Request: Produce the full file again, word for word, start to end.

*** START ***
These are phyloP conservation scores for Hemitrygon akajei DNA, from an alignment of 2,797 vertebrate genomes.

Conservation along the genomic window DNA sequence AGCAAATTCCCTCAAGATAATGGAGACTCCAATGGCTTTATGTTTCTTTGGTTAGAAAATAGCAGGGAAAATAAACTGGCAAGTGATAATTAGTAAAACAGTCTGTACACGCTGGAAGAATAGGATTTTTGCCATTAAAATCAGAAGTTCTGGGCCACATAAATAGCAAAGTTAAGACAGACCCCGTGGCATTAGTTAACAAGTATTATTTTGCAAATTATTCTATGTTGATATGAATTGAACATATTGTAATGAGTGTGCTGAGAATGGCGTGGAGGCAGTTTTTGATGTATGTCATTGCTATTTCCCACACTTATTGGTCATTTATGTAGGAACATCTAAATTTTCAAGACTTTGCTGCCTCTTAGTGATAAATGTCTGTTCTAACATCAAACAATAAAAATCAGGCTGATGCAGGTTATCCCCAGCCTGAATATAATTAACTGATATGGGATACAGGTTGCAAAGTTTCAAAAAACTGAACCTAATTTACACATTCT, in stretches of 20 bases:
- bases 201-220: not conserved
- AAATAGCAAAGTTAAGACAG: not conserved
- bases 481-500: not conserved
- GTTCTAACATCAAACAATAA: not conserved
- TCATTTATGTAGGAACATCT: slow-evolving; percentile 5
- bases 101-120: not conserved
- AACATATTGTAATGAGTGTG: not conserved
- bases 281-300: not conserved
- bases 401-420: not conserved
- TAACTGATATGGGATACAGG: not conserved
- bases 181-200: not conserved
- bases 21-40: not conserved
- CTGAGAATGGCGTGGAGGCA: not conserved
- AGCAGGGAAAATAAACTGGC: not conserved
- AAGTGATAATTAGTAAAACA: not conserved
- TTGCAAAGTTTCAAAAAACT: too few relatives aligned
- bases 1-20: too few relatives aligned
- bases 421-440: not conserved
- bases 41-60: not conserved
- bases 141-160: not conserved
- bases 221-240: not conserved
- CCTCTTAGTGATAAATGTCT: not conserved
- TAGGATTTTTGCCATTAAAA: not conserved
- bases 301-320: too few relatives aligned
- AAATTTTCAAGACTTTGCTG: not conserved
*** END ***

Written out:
These are phyloP conservation scores for Hemitrygon akajei DNA, from an alignment of 2,797 vertebrate genomes.

Conservation along the genomic window DNA sequence AGCAAATTCCCTCAAGATAATGGAGACTCCAATGGCTTTATGTTTCTTTGGTTAGAAAATAGCAGGGAAAATAAACTGGCAAGTGATAATTAGTAAAACAGTCTGTACACGCTGGAAGAATAGGATTTTTGCCATTAAAATCAGAAGTTCTGGGCCACATAAATAGCAAAGTTAAGACAGACCCCGTGGCATTAGTTAACAAGTATTATTTTGCAAATTATTCTATGTTGATATGAATTGAACATATTGTAATGAGTGTGCTGAGAATGGCGTGGAGGCAGTTTTTGATGTATGTCATTGCTATTTCCCACACTTATTGGTCATTTATGTAGGAACATCTAAATTTTCAAGACTTTGCTGCCTCTTAGTGATAAATGTCTGTTCTAACATCAAACAATAAAAATCAGGCTGATGCAGGTTATCCCCAGCCTGAATATAATTAACTGATATGGGATACAGGTTGCAAAGTTTCAAAAAACTGAACCTAATTTACACATTCT, in stretches of 20 bases:
- bases 201-220: not conserved
- AAATAGCAAAGTTAAGACAG: not conserved
- bases 481-500: not conserved
- GTTCTAACATCAAACAATAA: not conserved
- TCATTTATGTAGGAACATCT: slow-evolving; percentile 5
- bases 101-120: not conserved
- AACATATTGTAATGAGTGTG: not conserved
- bases 281-300: not conserved
- bases 401-420: not conserved
- TAACTGATATGGGATACAGG: not conserved
- bases 181-200: not conserved
- bases 21-40: not conserved
- CTGAGAATGGCGTGGAGGCA: not conserved
- AGCAGGGAAAATAAACTGGC: not conserved
- AAGTGATAATTAGTAAAACA: not conserved
- TTGCAAAGTTTCAAAAAACT: too few relatives aligned
- bases 1-20: too few relatives aligned
- bases 421-440: not conserved
- bases 41-60: not conserved
- bases 141-160: not conserved
- bases 221-240: not conserved
- CCTCTTAGTGATAAATGTCT: not conserved
- TAGGATTTTTGCCATTAAAA: not conserved
- bases 301-320: too few relatives aligned
- AAATTTTCAAGACTTTGCTG: not conserved